The research programme explores the overall theme of Gender Dimensions of Natural Resource Use, Farming and Food Adequacy: Climate Change Risk, Vulnerability and Adaptation. The broad aim of this research programme is to study how the well-being (in terms of food adequacy) of male and female headed households is influenced by reliance on farming and natural resources. The research will also investigate how climate uncertainty affects male and female headed households’ decisions regarding farming versus natural resources (living from ecosystem services) use. Lastly, the research we propose to do will also focus on vulnerability, adaptation and constraints to adaptation due to climate variability.
It is stated that gender differences are prevalent in the use and management of natural resources. This is because existing gender inequalities, such as role and position of men and women in both society and the household, access to resources and financial markets, land tenure and political voice, mean that women and men are likely to experience the impacts of climate change differently and are likely to differ in their abilities to respond to the impacts associated with climate change. Additionally, often most households headed by women depend on income generated through cash cropping or plantations so as to provide for household necessities such as food and water. Therefore women are more likely to be disproportionately affected by environmental degradation, storms or droughts. Set against this background the broad aim of this research programme is to invsetiaget how the well-being (in terms of food adequacy) of male and female headed households is influenced by reliance on farming and natural resources and whether there exists any difference between male and female headed households. The research we propose to do will also focus on vulnerability, adaptation and constraints to adaptation of these households due to climate variability.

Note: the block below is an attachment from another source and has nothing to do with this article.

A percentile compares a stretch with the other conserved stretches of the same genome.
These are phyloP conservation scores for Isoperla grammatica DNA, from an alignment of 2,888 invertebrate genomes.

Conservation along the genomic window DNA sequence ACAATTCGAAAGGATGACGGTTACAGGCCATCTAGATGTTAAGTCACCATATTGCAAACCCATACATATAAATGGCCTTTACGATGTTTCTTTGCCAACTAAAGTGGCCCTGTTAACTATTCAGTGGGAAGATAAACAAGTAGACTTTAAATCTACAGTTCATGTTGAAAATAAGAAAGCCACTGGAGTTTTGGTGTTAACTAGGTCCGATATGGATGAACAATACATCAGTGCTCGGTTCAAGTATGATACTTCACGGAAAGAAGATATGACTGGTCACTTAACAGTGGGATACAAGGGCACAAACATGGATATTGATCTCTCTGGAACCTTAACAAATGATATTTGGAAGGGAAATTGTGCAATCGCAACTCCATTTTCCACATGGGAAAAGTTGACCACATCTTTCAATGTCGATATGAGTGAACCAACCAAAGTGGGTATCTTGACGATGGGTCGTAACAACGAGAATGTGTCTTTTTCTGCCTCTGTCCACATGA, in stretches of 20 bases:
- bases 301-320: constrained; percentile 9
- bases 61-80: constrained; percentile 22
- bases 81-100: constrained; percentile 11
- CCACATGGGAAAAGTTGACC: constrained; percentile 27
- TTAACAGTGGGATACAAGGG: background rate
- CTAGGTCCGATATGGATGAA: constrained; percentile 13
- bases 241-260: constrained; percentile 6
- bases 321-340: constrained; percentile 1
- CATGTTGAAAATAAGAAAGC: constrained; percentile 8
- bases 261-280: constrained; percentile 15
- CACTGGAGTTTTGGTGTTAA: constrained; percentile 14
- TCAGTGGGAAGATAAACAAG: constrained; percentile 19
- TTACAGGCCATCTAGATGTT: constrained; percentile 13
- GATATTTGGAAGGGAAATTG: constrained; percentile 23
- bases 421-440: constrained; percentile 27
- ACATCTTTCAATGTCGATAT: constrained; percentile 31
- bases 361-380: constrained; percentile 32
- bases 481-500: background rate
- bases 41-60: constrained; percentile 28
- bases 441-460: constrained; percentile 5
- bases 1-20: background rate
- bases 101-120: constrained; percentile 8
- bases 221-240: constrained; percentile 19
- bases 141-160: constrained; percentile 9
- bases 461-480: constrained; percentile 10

This research programme will be based on a quantitative approach using two different household panel datasets. The first panel data focuses on household (female and male headed households) subsistence farmers (crop farmers, livestock farmers and mixed crop-livestock farmers) who participate in farming to supplement their income and dietary needs. The second panel dataset consist of female and male headed households who depend on natural resources to meet basic needs (for example, firewood, medicinal needs, fruits and nuts etc.). This will enable us to establish both the male and female headed households’ vulnerability to climate change, and on whether the dependence is on farming or on natural resources, and the various coping mechanisms that households adopt. Overall the impact of climate change of these households coupled with a gender dimension will offer powerful insights and contribute to the literature gap that currently exists. Additionally, because our datasets are of a panel nature it will offer us the luxury of executing research methods based on panel models that can accommodate the undesirable influence of unobservables prevalent in cross sectional studies of climate change literature which greatly bias results. The research programme will produce two discussion papers. The key expected outcome and the advantage of this research programme is the on-going involvement and interaction of the research team with the communities living in the study area. Thus the reesrach outcome will be easily fed back to communities via active community forums on a regular basis allowing the community to incorporate important findings in their decision making processes.